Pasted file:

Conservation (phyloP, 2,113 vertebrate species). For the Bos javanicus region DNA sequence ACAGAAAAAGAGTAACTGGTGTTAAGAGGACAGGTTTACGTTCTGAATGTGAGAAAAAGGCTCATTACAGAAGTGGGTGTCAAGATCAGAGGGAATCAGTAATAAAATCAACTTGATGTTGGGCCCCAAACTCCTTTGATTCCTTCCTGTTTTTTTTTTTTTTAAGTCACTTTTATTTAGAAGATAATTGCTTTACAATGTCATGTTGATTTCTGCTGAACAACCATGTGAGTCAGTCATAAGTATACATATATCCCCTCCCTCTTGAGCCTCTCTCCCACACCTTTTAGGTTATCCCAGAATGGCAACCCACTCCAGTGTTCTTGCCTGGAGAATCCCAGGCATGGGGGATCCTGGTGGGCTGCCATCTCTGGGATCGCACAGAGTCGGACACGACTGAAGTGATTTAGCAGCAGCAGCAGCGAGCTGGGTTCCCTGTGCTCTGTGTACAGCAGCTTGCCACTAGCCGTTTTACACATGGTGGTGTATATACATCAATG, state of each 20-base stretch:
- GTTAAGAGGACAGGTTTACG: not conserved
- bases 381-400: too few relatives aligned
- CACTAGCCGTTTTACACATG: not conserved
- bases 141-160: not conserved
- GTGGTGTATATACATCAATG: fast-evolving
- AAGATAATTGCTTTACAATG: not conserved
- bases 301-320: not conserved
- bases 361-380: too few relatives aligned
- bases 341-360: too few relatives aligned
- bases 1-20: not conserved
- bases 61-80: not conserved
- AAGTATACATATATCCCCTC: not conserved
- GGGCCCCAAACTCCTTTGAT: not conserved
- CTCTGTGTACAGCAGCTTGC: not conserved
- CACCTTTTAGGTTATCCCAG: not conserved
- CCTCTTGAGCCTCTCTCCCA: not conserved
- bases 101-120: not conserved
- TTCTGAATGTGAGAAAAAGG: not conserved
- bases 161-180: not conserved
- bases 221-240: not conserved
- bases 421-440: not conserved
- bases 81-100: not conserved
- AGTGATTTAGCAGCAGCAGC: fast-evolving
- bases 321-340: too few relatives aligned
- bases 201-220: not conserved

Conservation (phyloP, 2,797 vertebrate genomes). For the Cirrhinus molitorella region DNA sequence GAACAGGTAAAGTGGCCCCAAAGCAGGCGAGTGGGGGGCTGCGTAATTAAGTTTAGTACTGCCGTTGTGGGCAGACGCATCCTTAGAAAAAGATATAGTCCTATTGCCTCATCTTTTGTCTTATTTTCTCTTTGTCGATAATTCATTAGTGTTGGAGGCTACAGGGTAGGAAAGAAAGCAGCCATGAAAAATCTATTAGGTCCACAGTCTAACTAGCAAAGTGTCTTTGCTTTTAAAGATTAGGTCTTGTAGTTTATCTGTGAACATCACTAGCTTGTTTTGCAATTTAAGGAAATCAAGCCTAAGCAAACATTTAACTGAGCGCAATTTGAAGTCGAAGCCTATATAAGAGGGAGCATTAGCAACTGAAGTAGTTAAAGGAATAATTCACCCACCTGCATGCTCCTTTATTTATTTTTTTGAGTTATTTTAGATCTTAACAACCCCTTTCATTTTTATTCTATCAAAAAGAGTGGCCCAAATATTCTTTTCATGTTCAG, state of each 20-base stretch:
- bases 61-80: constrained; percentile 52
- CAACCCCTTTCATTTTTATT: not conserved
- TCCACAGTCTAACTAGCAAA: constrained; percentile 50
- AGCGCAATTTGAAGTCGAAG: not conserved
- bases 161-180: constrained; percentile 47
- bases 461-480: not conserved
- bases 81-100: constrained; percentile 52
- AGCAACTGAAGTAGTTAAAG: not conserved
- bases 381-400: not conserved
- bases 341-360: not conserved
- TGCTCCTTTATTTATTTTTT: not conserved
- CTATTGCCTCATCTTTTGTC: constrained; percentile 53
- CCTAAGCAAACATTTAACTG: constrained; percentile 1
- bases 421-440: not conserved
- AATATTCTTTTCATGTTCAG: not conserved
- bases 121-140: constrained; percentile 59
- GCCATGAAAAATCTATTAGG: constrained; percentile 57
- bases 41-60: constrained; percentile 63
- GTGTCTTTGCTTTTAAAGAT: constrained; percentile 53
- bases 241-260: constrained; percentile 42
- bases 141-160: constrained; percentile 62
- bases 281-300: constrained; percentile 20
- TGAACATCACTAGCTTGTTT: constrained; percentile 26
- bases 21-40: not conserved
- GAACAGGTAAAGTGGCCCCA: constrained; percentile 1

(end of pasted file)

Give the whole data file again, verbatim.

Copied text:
Conservation (phyloP, 2,113 vertebrate species). For the Bos javanicus region DNA sequence ACAGAAAAAGAGTAACTGGTGTTAAGAGGACAGGTTTACGTTCTGAATGTGAGAAAAAGGCTCATTACAGAAGTGGGTGTCAAGATCAGAGGGAATCAGTAATAAAATCAACTTGATGTTGGGCCCCAAACTCCTTTGATTCCTTCCTGTTTTTTTTTTTTTTAAGTCACTTTTATTTAGAAGATAATTGCTTTACAATGTCATGTTGATTTCTGCTGAACAACCATGTGAGTCAGTCATAAGTATACATATATCCCCTCCCTCTTGAGCCTCTCTCCCACACCTTTTAGGTTATCCCAGAATGGCAACCCACTCCAGTGTTCTTGCCTGGAGAATCCCAGGCATGGGGGATCCTGGTGGGCTGCCATCTCTGGGATCGCACAGAGTCGGACACGACTGAAGTGATTTAGCAGCAGCAGCAGCGAGCTGGGTTCCCTGTGCTCTGTGTACAGCAGCTTGCCACTAGCCGTTTTACACATGGTGGTGTATATACATCAATG, state of each 20-base stretch:
- GTTAAGAGGACAGGTTTACG: not conserved
- bases 381-400: too few relatives aligned
- CACTAGCCGTTTTACACATG: not conserved
- bases 141-160: not conserved
- GTGGTGTATATACATCAATG: fast-evolving
- AAGATAATTGCTTTACAATG: not conserved
- bases 301-320: not conserved
- bases 361-380: too few relatives aligned
- bases 341-360: too few relatives aligned
- bases 1-20: not conserved
- bases 61-80: not conserved
- AAGTATACATATATCCCCTC: not conserved
- GGGCCCCAAACTCCTTTGAT: not conserved
- CTCTGTGTACAGCAGCTTGC: not conserved
- CACCTTTTAGGTTATCCCAG: not conserved
- CCTCTTGAGCCTCTCTCCCA: not conserved
- bases 101-120: not conserved
- TTCTGAATGTGAGAAAAAGG: not conserved
- bases 161-180: not conserved
- bases 221-240: not conserved
- bases 421-440: not conserved
- bases 81-100: not conserved
- AGTGATTTAGCAGCAGCAGC: fast-evolving
- bases 321-340: too few relatives aligned
- bases 201-220: not conserved

Conservation (phyloP, 2,797 vertebrate genomes). For the Cirrhinus molitorella region DNA sequence GAACAGGTAAAGTGGCCCCAAAGCAGGCGAGTGGGGGGCTGCGTAATTAAGTTTAGTACTGCCGTTGTGGGCAGACGCATCCTTAGAAAAAGATATAGTCCTATTGCCTCATCTTTTGTCTTATTTTCTCTTTGTCGATAATTCATTAGTGTTGGAGGCTACAGGGTAGGAAAGAAAGCAGCCATGAAAAATCTATTAGGTCCACAGTCTAACTAGCAAAGTGTCTTTGCTTTTAAAGATTAGGTCTTGTAGTTTATCTGTGAACATCACTAGCTTGTTTTGCAATTTAAGGAAATCAAGCCTAAGCAAACATTTAACTGAGCGCAATTTGAAGTCGAAGCCTATATAAGAGGGAGCATTAGCAACTGAAGTAGTTAAAGGAATAATTCACCCACCTGCATGCTCCTTTATTTATTTTTTTGAGTTATTTTAGATCTTAACAACCCCTTTCATTTTTATTCTATCAAAAAGAGTGGCCCAAATATTCTTTTCATGTTCAG, state of each 20-base stretch:
- bases 61-80: constrained; percentile 52
- CAACCCCTTTCATTTTTATT: not conserved
- TCCACAGTCTAACTAGCAAA: constrained; percentile 50
- AGCGCAATTTGAAGTCGAAG: not conserved
- bases 161-180: constrained; percentile 47
- bases 461-480: not conserved
- bases 81-100: constrained; percentile 52
- AGCAACTGAAGTAGTTAAAG: not conserved
- bases 381-400: not conserved
- bases 341-360: not conserved
- TGCTCCTTTATTTATTTTTT: not conserved
- CTATTGCCTCATCTTTTGTC: constrained; percentile 53
- CCTAAGCAAACATTTAACTG: constrained; percentile 1
- bases 421-440: not conserved
- AATATTCTTTTCATGTTCAG: not conserved
- bases 121-140: constrained; percentile 59
- GCCATGAAAAATCTATTAGG: constrained; percentile 57
- bases 41-60: constrained; percentile 63
- GTGTCTTTGCTTTTAAAGAT: constrained; percentile 53
- bases 241-260: constrained; percentile 42
- bases 141-160: constrained; percentile 62
- bases 281-300: constrained; percentile 20
- TGAACATCACTAGCTTGTTT: constrained; percentile 26
- bases 21-40: not conserved
- GAACAGGTAAAGTGGCCCCA: constrained; percentile 1